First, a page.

4. Learn to ask for help, for answers, for advice. Write down what needs to be said and practice saying it in front of your mirror. Learn to ask yourself: what do I truly need?

Funny that many of these suggestions were made during Darrell and my marriage counselling. That no matter What issue you are trying to fix, the steps are all the same. Why aren't we all doing something from this list of 4 things every day? They aren't hard. And I haven't even done it successfully since reading this section. But just having a game plan seems to help me. Dear Abby once wrote "Don't let your past dictate who you are, but let it be a part of who you will become." Enough said.

Another part of this Core is mental health. And let me tell you that's a touchy subject for me. I have always dealt with depression, but it wasn't ever talked about it my family. Although I think many had the same battles that I have with it. So why aren't we trying to help each other. And recently, we found out my oldest is struggling with depression. At 9 yrs, it's a tough thing to deal with. He hasn't had enough time to really pull from self experiences to know he'll bounce back. He hasn't really built up enough confidence in himself to know that if he's really sucking it up in one aspect of his life, he can fall back on his strengths to boost up his self worth. So it falls on my shoulders as his mom. Let me tell you, it is no easy task. Depression is difficult at best. It's hard and raw and frustrating. The person struggling with it seems so unreasonably upset to those on the outside so it's really difficult to be empathetic. And when your own cup is only half full, sometimes it feels as though there isn't enough to give.

Did you know that 20 to 25% of women experience depression? Me either! That's 1 in every 4 or 5 women. That's crazy! Depression has been called the most significant mental health risk for women, especially women of childbearing and child rearing age. (well no duh! Hormones Suck!!! They are crazy and get worse I swear when you lack sleep.) Postpartum depression, PMS, perimenopause, winter depression, and biochemical imbalances are some of the most common forms of depression mothers experience.

Here's another scary fact: The longer depression is left untreated, the more likely it is that her child will experience some form of depression. So here is where I keep adding on to my list of faults. Did I cause Arlington's depression? Well, even if it was just biological, I know it was mostly me. So now there are two factors from me contributing to Arlington's depression. And I'm still battling with depression. But then I remind myself that I am aware of my issues. I ask for help when I can find a sympathetic ear or shoulder. I have an amazing support system of family, friends, community. Arlington is a brilliant kid and so many of the adults he interacts with see that in him and can "forgive his faults" to monopolize on all his strengths. Everything that I could do to help him out, I am doing. Even if it isn't always from ME, he's getting it from those he can trust. And isn't that what we are supposed to do as moms? Teach our kids that it isn't always MOM who will help them? That they need to learn from everyone around us?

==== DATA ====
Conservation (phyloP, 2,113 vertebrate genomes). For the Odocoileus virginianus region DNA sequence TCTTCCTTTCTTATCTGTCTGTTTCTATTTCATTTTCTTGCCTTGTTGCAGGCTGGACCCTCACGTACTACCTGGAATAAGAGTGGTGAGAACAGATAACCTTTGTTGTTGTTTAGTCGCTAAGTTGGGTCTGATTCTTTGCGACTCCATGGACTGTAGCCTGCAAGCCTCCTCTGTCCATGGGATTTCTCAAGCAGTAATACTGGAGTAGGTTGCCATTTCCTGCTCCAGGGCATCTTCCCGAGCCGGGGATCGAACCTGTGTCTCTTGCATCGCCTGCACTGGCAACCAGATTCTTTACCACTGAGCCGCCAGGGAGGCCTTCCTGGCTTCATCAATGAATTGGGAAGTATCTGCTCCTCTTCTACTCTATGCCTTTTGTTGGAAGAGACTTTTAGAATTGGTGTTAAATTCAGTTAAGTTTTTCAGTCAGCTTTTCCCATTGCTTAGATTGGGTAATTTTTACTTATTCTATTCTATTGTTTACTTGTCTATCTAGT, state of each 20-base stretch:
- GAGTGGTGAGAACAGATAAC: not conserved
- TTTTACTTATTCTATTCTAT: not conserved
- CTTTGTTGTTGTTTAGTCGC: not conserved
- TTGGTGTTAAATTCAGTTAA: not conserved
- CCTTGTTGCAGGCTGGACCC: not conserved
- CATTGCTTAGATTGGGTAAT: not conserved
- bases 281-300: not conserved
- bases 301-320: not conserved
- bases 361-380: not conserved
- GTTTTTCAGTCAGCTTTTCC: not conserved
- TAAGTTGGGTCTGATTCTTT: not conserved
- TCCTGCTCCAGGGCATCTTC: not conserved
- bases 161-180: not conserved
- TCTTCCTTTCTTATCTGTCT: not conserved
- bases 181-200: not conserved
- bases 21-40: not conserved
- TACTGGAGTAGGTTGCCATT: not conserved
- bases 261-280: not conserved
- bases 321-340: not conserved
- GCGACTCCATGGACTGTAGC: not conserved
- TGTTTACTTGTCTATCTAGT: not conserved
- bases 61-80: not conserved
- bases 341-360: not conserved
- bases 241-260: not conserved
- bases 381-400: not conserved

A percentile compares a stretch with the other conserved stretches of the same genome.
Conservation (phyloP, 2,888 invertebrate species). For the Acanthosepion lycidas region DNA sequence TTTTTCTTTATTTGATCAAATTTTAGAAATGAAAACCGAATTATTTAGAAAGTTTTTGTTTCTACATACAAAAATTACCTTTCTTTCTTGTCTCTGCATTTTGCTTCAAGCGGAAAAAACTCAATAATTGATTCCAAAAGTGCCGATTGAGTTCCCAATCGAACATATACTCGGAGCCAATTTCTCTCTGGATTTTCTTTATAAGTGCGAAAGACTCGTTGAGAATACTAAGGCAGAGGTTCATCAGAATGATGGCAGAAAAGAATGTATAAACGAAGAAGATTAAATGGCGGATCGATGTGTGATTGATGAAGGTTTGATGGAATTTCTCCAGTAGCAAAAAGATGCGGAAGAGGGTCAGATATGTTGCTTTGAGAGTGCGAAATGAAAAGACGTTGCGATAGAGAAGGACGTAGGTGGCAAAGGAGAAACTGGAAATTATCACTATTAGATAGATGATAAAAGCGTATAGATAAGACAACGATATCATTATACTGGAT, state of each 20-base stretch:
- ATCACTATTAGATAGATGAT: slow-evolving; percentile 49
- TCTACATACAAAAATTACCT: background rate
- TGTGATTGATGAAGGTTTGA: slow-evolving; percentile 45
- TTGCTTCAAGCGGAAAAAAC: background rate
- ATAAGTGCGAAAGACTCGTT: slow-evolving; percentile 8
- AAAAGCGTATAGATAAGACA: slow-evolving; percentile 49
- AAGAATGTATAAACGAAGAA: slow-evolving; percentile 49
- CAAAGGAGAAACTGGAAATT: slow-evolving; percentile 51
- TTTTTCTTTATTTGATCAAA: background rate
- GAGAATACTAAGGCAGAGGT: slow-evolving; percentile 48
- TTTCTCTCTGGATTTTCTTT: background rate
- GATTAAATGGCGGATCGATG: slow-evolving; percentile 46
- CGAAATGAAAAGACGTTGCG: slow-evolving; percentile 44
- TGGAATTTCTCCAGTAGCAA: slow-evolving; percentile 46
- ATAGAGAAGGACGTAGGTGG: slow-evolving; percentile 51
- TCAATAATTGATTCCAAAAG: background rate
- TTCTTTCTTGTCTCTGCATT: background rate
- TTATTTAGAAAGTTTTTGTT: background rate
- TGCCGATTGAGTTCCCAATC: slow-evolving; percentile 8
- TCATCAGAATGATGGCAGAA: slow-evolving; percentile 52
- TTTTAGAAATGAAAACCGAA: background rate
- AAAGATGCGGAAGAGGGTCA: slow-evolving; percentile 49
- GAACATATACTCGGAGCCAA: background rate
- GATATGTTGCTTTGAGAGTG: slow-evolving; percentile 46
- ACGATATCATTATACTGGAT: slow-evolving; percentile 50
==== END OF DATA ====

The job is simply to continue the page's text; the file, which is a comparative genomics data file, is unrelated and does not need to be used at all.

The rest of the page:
Kelley, a mom of one was quoted in this book and it really got me thinking. "In many ways our culture encourages mom disconnect-we drive our own cars, cook in our own kitchens, do laundry in our own laundry rooms, and sit in our private homes raising our kids alone. We must find ways to connect and mother together-co-cook, carpool to the grocery store, take turns doing laundry at one house, and join a mom group." I laugh at some of the ideas, like I can't imagine inviting moms to my house to see my laundry piled up to the ceiling of my basement and covering half of the floor in that room. But maybe if I knew once a month people would come here and once a week I'd go somewhere else, I wouldn't struggle so much keeping up with my laundry. Joan, my neighbor and close friend, and I have always dreamed about starting a once a month cooking group where we bring ingredients for 20-30 meals that can be made ahead of time and would make dinner times so much smoother. We just haven't really invested the time to getting it going. But I think Kelley makes a good point. All those things we do by ourselves, they used to do together before all this technology. And I think that's what makes the past so romantic to moms. Seeing all those families playing together in the community while the moms sit together cooking, doing dishes, or folding laundry. I like that idea. And I hope my enthusiasm will rub off on some in my MOPS group and we can get a little bit of the past brought back into our community. Maybe I'll hold off on the laundry though for now.